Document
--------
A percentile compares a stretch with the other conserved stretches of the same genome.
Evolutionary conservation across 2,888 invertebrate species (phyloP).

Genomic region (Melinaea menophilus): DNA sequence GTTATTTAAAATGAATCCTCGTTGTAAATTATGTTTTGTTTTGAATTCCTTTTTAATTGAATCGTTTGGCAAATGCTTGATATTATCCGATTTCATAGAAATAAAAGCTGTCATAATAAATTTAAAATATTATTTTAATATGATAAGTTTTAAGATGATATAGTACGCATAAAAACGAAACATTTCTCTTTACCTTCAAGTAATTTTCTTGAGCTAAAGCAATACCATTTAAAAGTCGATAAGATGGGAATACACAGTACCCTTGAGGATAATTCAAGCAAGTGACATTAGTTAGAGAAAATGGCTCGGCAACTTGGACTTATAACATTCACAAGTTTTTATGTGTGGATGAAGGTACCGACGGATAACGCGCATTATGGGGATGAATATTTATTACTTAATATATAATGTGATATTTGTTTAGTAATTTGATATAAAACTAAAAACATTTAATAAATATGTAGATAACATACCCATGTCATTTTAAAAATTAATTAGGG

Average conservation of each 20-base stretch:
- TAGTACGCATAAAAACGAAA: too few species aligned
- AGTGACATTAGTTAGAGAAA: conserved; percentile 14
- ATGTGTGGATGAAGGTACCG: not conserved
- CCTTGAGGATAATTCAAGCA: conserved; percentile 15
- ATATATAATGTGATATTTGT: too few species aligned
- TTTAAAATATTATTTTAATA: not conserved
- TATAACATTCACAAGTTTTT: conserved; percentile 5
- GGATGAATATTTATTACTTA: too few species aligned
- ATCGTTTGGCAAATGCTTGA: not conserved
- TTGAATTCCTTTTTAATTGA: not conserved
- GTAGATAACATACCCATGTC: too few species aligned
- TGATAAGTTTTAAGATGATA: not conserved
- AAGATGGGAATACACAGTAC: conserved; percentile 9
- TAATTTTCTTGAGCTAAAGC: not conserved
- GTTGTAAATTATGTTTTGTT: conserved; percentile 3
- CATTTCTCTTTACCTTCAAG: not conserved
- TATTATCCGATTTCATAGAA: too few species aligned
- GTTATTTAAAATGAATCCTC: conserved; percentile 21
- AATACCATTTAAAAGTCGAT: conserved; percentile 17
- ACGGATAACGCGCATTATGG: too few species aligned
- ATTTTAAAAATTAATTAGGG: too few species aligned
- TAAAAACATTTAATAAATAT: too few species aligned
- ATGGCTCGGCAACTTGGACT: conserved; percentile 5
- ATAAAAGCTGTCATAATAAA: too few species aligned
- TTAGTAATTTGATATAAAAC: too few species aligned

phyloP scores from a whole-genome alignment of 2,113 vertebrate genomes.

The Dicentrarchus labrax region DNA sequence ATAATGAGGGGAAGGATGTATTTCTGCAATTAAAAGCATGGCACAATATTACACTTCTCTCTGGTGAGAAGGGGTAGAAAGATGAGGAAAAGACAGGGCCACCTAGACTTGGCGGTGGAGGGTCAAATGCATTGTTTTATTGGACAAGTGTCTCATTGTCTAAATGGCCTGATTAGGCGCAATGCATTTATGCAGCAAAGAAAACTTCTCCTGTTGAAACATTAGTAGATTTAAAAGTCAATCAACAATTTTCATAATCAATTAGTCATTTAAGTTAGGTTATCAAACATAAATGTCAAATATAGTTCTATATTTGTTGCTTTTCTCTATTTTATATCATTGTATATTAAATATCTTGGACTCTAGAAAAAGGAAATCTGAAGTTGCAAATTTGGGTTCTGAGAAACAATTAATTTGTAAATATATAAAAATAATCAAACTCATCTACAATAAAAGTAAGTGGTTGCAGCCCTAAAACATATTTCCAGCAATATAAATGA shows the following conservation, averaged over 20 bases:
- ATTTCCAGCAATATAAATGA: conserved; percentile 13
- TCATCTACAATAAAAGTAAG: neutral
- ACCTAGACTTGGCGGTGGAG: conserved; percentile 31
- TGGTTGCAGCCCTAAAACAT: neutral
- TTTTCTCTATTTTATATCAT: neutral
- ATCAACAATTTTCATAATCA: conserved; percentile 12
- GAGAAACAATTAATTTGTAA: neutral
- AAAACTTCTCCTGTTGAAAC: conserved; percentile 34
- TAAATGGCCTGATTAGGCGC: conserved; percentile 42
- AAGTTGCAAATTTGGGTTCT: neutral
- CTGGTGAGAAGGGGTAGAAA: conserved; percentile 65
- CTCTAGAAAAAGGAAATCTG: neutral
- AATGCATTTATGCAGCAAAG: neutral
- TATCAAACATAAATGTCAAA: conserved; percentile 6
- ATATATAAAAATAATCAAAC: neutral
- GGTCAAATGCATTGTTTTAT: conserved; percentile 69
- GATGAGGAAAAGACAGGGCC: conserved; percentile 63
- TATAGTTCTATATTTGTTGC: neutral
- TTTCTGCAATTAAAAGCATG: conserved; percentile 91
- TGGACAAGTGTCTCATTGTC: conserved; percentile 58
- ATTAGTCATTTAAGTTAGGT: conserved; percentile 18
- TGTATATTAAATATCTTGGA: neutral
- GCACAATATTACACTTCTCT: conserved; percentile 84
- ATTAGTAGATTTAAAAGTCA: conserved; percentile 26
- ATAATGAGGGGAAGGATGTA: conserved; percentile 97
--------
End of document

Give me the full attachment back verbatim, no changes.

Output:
A percentile compares a stretch with the other conserved stretches of the same genome.
Evolutionary conservation across 2,888 invertebrate species (phyloP).

Genomic region (Melinaea menophilus): DNA sequence GTTATTTAAAATGAATCCTCGTTGTAAATTATGTTTTGTTTTGAATTCCTTTTTAATTGAATCGTTTGGCAAATGCTTGATATTATCCGATTTCATAGAAATAAAAGCTGTCATAATAAATTTAAAATATTATTTTAATATGATAAGTTTTAAGATGATATAGTACGCATAAAAACGAAACATTTCTCTTTACCTTCAAGTAATTTTCTTGAGCTAAAGCAATACCATTTAAAAGTCGATAAGATGGGAATACACAGTACCCTTGAGGATAATTCAAGCAAGTGACATTAGTTAGAGAAAATGGCTCGGCAACTTGGACTTATAACATTCACAAGTTTTTATGTGTGGATGAAGGTACCGACGGATAACGCGCATTATGGGGATGAATATTTATTACTTAATATATAATGTGATATTTGTTTAGTAATTTGATATAAAACTAAAAACATTTAATAAATATGTAGATAACATACCCATGTCATTTTAAAAATTAATTAGGG

Average conservation of each 20-base stretch:
- TAGTACGCATAAAAACGAAA: too few species aligned
- AGTGACATTAGTTAGAGAAA: conserved; percentile 14
- ATGTGTGGATGAAGGTACCG: not conserved
- CCTTGAGGATAATTCAAGCA: conserved; percentile 15
- ATATATAATGTGATATTTGT: too few species aligned
- TTTAAAATATTATTTTAATA: not conserved
- TATAACATTCACAAGTTTTT: conserved; percentile 5
- GGATGAATATTTATTACTTA: too few species aligned
- ATCGTTTGGCAAATGCTTGA: not conserved
- TTGAATTCCTTTTTAATTGA: not conserved
- GTAGATAACATACCCATGTC: too few species aligned
- TGATAAGTTTTAAGATGATA: not conserved
- AAGATGGGAATACACAGTAC: conserved; percentile 9
- TAATTTTCTTGAGCTAAAGC: not conserved
- GTTGTAAATTATGTTTTGTT: conserved; percentile 3
- CATTTCTCTTTACCTTCAAG: not conserved
- TATTATCCGATTTCATAGAA: too few species aligned
- GTTATTTAAAATGAATCCTC: conserved; percentile 21
- AATACCATTTAAAAGTCGAT: conserved; percentile 17
- ACGGATAACGCGCATTATGG: too few species aligned
- ATTTTAAAAATTAATTAGGG: too few species aligned
- TAAAAACATTTAATAAATAT: too few species aligned
- ATGGCTCGGCAACTTGGACT: conserved; percentile 5
- ATAAAAGCTGTCATAATAAA: too few species aligned
- TTAGTAATTTGATATAAAAC: too few species aligned

phyloP scores from a whole-genome alignment of 2,113 vertebrate genomes.

The Dicentrarchus labrax region DNA sequence ATAATGAGGGGAAGGATGTATTTCTGCAATTAAAAGCATGGCACAATATTACACTTCTCTCTGGTGAGAAGGGGTAGAAAGATGAGGAAAAGACAGGGCCACCTAGACTTGGCGGTGGAGGGTCAAATGCATTGTTTTATTGGACAAGTGTCTCATTGTCTAAATGGCCTGATTAGGCGCAATGCATTTATGCAGCAAAGAAAACTTCTCCTGTTGAAACATTAGTAGATTTAAAAGTCAATCAACAATTTTCATAATCAATTAGTCATTTAAGTTAGGTTATCAAACATAAATGTCAAATATAGTTCTATATTTGTTGCTTTTCTCTATTTTATATCATTGTATATTAAATATCTTGGACTCTAGAAAAAGGAAATCTGAAGTTGCAAATTTGGGTTCTGAGAAACAATTAATTTGTAAATATATAAAAATAATCAAACTCATCTACAATAAAAGTAAGTGGTTGCAGCCCTAAAACATATTTCCAGCAATATAAATGA shows the following conservation, averaged over 20 bases:
- ATTTCCAGCAATATAAATGA: conserved; percentile 13
- TCATCTACAATAAAAGTAAG: neutral
- ACCTAGACTTGGCGGTGGAG: conserved; percentile 31
- TGGTTGCAGCCCTAAAACAT: neutral
- TTTTCTCTATTTTATATCAT: neutral
- ATCAACAATTTTCATAATCA: conserved; percentile 12
- GAGAAACAATTAATTTGTAA: neutral
- AAAACTTCTCCTGTTGAAAC: conserved; percentile 34
- TAAATGGCCTGATTAGGCGC: conserved; percentile 42
- AAGTTGCAAATTTGGGTTCT: neutral
- CTGGTGAGAAGGGGTAGAAA: conserved; percentile 65
- CTCTAGAAAAAGGAAATCTG: neutral
- AATGCATTTATGCAGCAAAG: neutral
- TATCAAACATAAATGTCAAA: conserved; percentile 6
- ATATATAAAAATAATCAAAC: neutral
- GGTCAAATGCATTGTTTTAT: conserved; percentile 69
- GATGAGGAAAAGACAGGGCC: conserved; percentile 63
- TATAGTTCTATATTTGTTGC: neutral
- TTTCTGCAATTAAAAGCATG: conserved; percentile 91
- TGGACAAGTGTCTCATTGTC: conserved; percentile 58
- ATTAGTCATTTAAGTTAGGT: conserved; percentile 18
- TGTATATTAAATATCTTGGA: neutral
- GCACAATATTACACTTCTCT: conserved; percentile 84
- ATTAGTAGATTTAAAAGTCA: conserved; percentile 26
- ATAATGAGGGGAAGGATGTA: conserved; percentile 97